*this list is not all-inclusive

Use of trade names is for identification only and does not imply endorsement by the U.S. Department of Health and Human Services.


Compounds containing copper and other metal salts were tested in mice, which like humans are vulnerable to the toxin’s blockage of nerve signals to muscles. They penetrated to the site of the neurotoxin’s action, extending the lives of the mice that were given lethal doses.

San Diego Union Tribune

JACS

Metal Ions Effectively Ablate the Action of Botulinum Neurotoxin A

Paul T. Bremer, Sabine Pellett, James Patrick Carolan, William H. Tepp, Lisa M Eubanks, Karen N Allen, Eric A. Johnson,  and Kim D Janda
J. Am. Chem. Soc.,
DOI: 10.1021/jacs.7b01084
Publication Date (Web): May 5, 2017
Copyright © 2017 American Chemical Society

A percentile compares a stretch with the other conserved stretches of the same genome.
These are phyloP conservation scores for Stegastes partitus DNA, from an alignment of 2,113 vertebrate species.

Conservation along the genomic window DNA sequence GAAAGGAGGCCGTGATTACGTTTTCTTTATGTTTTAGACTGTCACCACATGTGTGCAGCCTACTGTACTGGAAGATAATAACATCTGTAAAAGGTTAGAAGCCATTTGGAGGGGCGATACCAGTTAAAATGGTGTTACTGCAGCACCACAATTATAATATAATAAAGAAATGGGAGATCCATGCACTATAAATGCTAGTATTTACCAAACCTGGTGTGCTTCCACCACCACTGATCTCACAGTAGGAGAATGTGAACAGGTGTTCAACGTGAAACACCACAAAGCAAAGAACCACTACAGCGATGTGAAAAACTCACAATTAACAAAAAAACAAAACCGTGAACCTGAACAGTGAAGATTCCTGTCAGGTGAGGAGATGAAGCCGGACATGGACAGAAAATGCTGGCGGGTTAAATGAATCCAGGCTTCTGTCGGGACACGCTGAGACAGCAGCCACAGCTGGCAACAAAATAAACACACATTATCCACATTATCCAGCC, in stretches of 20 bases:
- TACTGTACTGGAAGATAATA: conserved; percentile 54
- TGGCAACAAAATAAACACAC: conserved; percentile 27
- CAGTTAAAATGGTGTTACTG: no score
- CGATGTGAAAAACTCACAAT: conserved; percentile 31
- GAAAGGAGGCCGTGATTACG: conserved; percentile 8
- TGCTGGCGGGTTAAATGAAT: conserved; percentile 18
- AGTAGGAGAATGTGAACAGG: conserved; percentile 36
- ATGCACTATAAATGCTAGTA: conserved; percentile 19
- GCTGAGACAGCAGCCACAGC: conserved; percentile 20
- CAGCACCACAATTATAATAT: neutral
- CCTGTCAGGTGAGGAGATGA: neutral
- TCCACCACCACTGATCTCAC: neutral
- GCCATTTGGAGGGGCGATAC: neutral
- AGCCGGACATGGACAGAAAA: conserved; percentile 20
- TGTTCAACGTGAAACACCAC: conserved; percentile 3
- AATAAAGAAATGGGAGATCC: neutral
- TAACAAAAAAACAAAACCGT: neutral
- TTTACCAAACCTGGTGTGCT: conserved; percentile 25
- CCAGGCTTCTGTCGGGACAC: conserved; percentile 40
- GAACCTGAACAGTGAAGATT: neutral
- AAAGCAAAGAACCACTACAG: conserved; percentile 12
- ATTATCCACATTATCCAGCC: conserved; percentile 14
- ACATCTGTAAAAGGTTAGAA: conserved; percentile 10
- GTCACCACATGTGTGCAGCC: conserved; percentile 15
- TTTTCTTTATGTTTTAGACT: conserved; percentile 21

Abstract:  “Botulinum neurotoxin serotype A (BoNT/A) causes a debilitating and potentially fatal illness known as botulism. The toxin is also a known bioterror threat, yet no pharmacological antagonists to counteract its effects has reached clinical approval. Existing strategies to negate BoNT/A intoxication have looked to antibodies, peptides or organic small molecules as potential therapeutics. In this work, a departure from the traditional drug discovery mindset was pursued, in which the enzyme’s susceptibility to metal ions was exploited. A screen of a series of metal salts showed marked inhibitory activity of group 11 and 12 metals against the BoNT/A light chain (LC) protease. Enzyme kinetics revealed that copper (I) and (II) cations displayed noncompetitive inhibition of the LC (Ki ≈ 1 µM), while mercury (II) cations were 10-fold more potent. Crystallographic and mutagenesis studies elucidated a key binding interaction between Cys165 on BoNT/A LC and the inhibitory metals. As potential copper prodrugs, ligand-copper complexes were examined in a cell-based model and were found to prevent BoNT/A cleavage of the endogenous protein substrate, SNAP-25, even at low µM concentrations of complexes. Further investigation of the complexes suggested a bioreductive mechanism causing intracellular release of copper, which directly inhibited the BoNT/A protease. In vivo experiments demonstrated that dithiocarbamate and bis(thiosemicarbazone) copper (II) complexes could delay BoNT/A-mediated lethality in a rodent model, indicating their potential for treating the harmful effects of BoNT/A intoxication. Our studies illustrate that metals can be therapeutically viable enzyme inhibitors; moreover, enzymes that share homology with BoNT LCs may be similarly targeted with metals.”